Exception Reporting and Handling

FIG. 11 is a flowchart outlining one exemplary embodiment of a method for exception reporting and handling process. As with all environments where money is being exchanged there inevitably will be some instances where payment media is accepted which is not in a fit state or condition to be handled by payment media handling apparatus. There are a number of reasons why payment media may not be accepted. These include counterfeits, heavily soiled, damaged or old issues of notes without the modern machine readable features. In some countries, old notes are not taken out of circulation until they cease to be fit for use. It is therefore essential that any payment media handling process and apparatus are capable of dealing with and accounting for rejects.

An exemplary embodiment of an apparatus that may be used to implement the process shown in FIG. 11 comprises a payment media handling apparatus having a payment media acceptance device and optionally a payment media dispensing device. The payment media dispensing and acceptance device may be combined within a single apparatus and further to this be capable of recycling payment media. The apparatus also has a user interface, the user interface may be a traditional PC with a keyboard and a mouse or other pointing means such as a touch screen. The interface provides the means by which the user can easily interact with the payment media handling apparatus. Typically, the first operation carried out by the user will be to login and identify either themselves, their payment media originating source or both themselves and their payment media originating source (step S1100, in FIG. 11). Though this is preferable for security and auditing purposes it is not essential to the current embodiment. Further to this it is preferable that if a login process is utilized it is done so in accordance with the third embodiment of the current invention.

If a payment media exception or rejection is found during the payment media acceptance process (steps S1110 and S1120, in FIG. 11) the user is notified and the reject returned (step S1130, in FIG. 11). Alternatively though not preferably all the notes maybe returned. The user may then be prompted to re-enter the reject and, if the reject is a note, may also be advised to flatten the note or fold back any bent corners prior to re-entering the note. It is more usual within a retail environment for any rejects to be immediately dealt with separately in order to save time. The reject is typically placed in an envelope and then placed in a secure drop box.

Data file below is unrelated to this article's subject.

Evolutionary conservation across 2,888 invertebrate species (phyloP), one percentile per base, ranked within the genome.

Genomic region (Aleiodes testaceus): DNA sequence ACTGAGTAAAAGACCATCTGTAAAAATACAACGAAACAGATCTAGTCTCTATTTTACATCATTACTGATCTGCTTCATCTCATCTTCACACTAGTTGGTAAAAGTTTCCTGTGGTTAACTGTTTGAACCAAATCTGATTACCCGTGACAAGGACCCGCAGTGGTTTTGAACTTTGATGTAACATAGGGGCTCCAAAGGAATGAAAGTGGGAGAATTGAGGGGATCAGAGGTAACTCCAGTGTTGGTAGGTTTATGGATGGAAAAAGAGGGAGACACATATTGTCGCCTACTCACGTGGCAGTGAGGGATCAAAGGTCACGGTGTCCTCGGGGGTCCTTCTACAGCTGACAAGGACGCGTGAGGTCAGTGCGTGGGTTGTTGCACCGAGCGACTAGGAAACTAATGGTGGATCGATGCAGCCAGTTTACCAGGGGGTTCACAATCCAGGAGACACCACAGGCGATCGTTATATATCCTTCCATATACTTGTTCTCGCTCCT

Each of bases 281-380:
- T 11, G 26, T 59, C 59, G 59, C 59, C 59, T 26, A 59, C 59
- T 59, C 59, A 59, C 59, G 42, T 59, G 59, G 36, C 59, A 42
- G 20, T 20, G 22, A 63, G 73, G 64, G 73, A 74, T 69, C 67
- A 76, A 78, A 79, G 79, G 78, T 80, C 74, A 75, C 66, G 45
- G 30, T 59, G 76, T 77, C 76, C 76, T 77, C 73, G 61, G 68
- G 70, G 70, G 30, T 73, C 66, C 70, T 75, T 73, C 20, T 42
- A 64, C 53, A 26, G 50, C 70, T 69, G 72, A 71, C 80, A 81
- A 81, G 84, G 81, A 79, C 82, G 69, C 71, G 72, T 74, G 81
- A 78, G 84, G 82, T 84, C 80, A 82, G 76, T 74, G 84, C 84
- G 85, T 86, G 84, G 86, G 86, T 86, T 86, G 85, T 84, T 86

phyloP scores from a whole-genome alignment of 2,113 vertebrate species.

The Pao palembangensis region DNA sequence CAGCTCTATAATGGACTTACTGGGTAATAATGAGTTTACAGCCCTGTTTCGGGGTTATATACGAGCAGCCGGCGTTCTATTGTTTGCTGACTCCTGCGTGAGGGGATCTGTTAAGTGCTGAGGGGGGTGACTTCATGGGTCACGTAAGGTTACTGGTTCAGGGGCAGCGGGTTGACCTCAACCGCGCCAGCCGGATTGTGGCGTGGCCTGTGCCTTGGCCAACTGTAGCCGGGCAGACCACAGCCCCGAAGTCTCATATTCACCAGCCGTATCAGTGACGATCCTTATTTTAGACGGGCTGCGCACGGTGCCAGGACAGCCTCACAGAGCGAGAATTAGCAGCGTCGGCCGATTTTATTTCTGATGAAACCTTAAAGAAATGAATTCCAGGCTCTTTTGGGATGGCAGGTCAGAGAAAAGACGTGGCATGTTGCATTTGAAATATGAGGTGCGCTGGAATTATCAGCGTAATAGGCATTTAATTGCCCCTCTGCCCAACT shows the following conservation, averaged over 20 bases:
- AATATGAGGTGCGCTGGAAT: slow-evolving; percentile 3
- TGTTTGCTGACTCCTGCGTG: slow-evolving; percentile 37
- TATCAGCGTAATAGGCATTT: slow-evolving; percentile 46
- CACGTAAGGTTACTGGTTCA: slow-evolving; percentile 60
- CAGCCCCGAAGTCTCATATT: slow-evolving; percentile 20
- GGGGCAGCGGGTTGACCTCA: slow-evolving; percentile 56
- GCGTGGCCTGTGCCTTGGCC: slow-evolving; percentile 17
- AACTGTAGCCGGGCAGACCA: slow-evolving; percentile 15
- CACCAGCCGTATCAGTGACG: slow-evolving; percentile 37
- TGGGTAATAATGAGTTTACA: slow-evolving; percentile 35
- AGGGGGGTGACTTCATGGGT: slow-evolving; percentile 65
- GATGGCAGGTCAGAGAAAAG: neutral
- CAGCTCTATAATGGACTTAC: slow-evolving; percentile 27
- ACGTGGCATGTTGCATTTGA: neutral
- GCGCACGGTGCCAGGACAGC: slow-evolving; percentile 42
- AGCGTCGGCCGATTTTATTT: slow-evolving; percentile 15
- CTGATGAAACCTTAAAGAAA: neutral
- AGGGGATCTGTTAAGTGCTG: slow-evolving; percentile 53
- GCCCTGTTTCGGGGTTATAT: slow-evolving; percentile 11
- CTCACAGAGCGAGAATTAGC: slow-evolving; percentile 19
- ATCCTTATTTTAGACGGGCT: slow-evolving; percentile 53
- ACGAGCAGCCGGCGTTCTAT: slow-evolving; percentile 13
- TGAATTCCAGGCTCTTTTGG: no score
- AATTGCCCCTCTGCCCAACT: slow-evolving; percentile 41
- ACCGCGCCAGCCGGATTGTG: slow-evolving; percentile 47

Further, an enhancement would include having the envelope that is issued from the apparatus be provided with information/data relating to the user, payment media originating source, time, and transaction data so its contents may be traced back. This data may be provided in a machine readable format such as a bar-code, 2-D Bar-code or radio frequency identification device (RFID).

If a reject is handled separately, then dependent upon the user's authority, the user may be allowed to make a decision on the denomination and validity of the note and value balance the transaction manually. More typically such an action will not be allowed for most users, and thus only the payment media originating source contents accepted by the apparatus will be tallied.

Alternatively, the user may be allowed to value balance based upon other criteria apart from their level of authorization. For example, the store may set a policy with rules allowing employees to value balance up to a given level, say $20. So long as the discrepancy falls within $20 the user is allowed to proceed. If the discrepancy is greater than $20 a supervisor may be notified (step S1140, in FIG. 11) or the event logged for cross-referencing subsequently. If the apparatus produces the envelope it could be provided with the data as before plus details of the suggested denomination.

In another exemplary embodiment, the methods and systems of electronically managing a payment media exception may be used to manage/process events not related to the payment media originating source or condition of payment media. For example, the method and system may be used in situations where the payment media handling apparatus itself is unable to process the payment media for reasons such as, the apparatus is full and thus cannot accept payment media, the user has already made a payment media deposit/withdrawal and is only allowed to make one of such operations in a day, the user and/or payment media originating source has been identified as a high security risk for some reason and needs to be monitored, and other such reasons. Relevant reports can also be produced and logged for the information of necessary personnel.

Once a payment media exception or event has been identified, various actions may be performed. For example, if a note is found to be too damaged to process, a decision will be taken as to what to do with the note. The decision may be based on the value of the note and the user handling the note. If the note is of a high value and/or the user is considered a high risk additional actions might be required beyond logging the event. For example the apparatus may prompt security cameras to focus on the user handling the note, or the supervisor might be alerted. The supervisor may be alerted by email, fax, pager, SMS text message, phone, or by some other audible or visual alerting system. The user may also be made aware that a supervisor or security cameras have been altered as a form of deterrent.